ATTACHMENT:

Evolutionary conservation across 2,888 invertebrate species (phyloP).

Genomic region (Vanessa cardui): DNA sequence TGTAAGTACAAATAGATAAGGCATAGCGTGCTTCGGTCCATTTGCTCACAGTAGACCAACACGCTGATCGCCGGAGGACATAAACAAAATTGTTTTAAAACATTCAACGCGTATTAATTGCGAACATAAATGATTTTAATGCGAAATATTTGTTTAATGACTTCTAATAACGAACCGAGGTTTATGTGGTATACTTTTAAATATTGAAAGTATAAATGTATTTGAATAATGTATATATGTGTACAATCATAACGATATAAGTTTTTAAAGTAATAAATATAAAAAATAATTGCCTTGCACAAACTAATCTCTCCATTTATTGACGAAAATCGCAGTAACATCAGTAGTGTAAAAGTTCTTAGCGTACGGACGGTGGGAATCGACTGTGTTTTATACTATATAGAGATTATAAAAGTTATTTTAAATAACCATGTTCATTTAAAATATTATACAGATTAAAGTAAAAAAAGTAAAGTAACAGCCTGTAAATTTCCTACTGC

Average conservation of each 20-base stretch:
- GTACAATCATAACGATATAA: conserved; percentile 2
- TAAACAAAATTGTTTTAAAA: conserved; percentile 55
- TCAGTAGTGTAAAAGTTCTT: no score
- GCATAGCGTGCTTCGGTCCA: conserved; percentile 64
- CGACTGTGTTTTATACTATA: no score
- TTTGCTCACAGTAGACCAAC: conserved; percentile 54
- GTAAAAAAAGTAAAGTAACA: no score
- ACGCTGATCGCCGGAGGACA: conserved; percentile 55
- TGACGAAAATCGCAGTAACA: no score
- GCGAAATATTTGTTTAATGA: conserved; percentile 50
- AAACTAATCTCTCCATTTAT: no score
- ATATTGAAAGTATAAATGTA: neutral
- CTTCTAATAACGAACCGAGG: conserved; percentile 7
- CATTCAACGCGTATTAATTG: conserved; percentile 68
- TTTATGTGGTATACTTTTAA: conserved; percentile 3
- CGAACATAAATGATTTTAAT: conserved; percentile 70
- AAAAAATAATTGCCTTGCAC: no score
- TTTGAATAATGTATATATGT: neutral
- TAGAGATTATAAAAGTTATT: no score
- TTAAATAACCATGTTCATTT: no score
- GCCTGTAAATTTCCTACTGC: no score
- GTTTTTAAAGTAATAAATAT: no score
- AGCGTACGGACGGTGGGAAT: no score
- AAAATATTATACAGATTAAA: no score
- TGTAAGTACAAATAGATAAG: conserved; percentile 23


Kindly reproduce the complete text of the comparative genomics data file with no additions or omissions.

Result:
Evolutionary conservation across 2,888 invertebrate species (phyloP).

Genomic region (Vanessa cardui): DNA sequence TGTAAGTACAAATAGATAAGGCATAGCGTGCTTCGGTCCATTTGCTCACAGTAGACCAACACGCTGATCGCCGGAGGACATAAACAAAATTGTTTTAAAACATTCAACGCGTATTAATTGCGAACATAAATGATTTTAATGCGAAATATTTGTTTAATGACTTCTAATAACGAACCGAGGTTTATGTGGTATACTTTTAAATATTGAAAGTATAAATGTATTTGAATAATGTATATATGTGTACAATCATAACGATATAAGTTTTTAAAGTAATAAATATAAAAAATAATTGCCTTGCACAAACTAATCTCTCCATTTATTGACGAAAATCGCAGTAACATCAGTAGTGTAAAAGTTCTTAGCGTACGGACGGTGGGAATCGACTGTGTTTTATACTATATAGAGATTATAAAAGTTATTTTAAATAACCATGTTCATTTAAAATATTATACAGATTAAAGTAAAAAAAGTAAAGTAACAGCCTGTAAATTTCCTACTGC

Average conservation of each 20-base stretch:
- GTACAATCATAACGATATAA: conserved; percentile 2
- TAAACAAAATTGTTTTAAAA: conserved; percentile 55
- TCAGTAGTGTAAAAGTTCTT: no score
- GCATAGCGTGCTTCGGTCCA: conserved; percentile 64
- CGACTGTGTTTTATACTATA: no score
- TTTGCTCACAGTAGACCAAC: conserved; percentile 54
- GTAAAAAAAGTAAAGTAACA: no score
- ACGCTGATCGCCGGAGGACA: conserved; percentile 55
- TGACGAAAATCGCAGTAACA: no score
- GCGAAATATTTGTTTAATGA: conserved; percentile 50
- AAACTAATCTCTCCATTTAT: no score
- ATATTGAAAGTATAAATGTA: neutral
- CTTCTAATAACGAACCGAGG: conserved; percentile 7
- CATTCAACGCGTATTAATTG: conserved; percentile 68
- TTTATGTGGTATACTTTTAA: conserved; percentile 3
- CGAACATAAATGATTTTAAT: conserved; percentile 70
- AAAAAATAATTGCCTTGCAC: no score
- TTTGAATAATGTATATATGT: neutral
- TAGAGATTATAAAAGTTATT: no score
- TTAAATAACCATGTTCATTT: no score
- GCCTGTAAATTTCCTACTGC: no score
- GTTTTTAAAGTAATAAATAT: no score
- AGCGTACGGACGGTGGGAAT: no score
- AAAATATTATACAGATTAAA: no score
- TGTAAGTACAAATAGATAAG: conserved; percentile 23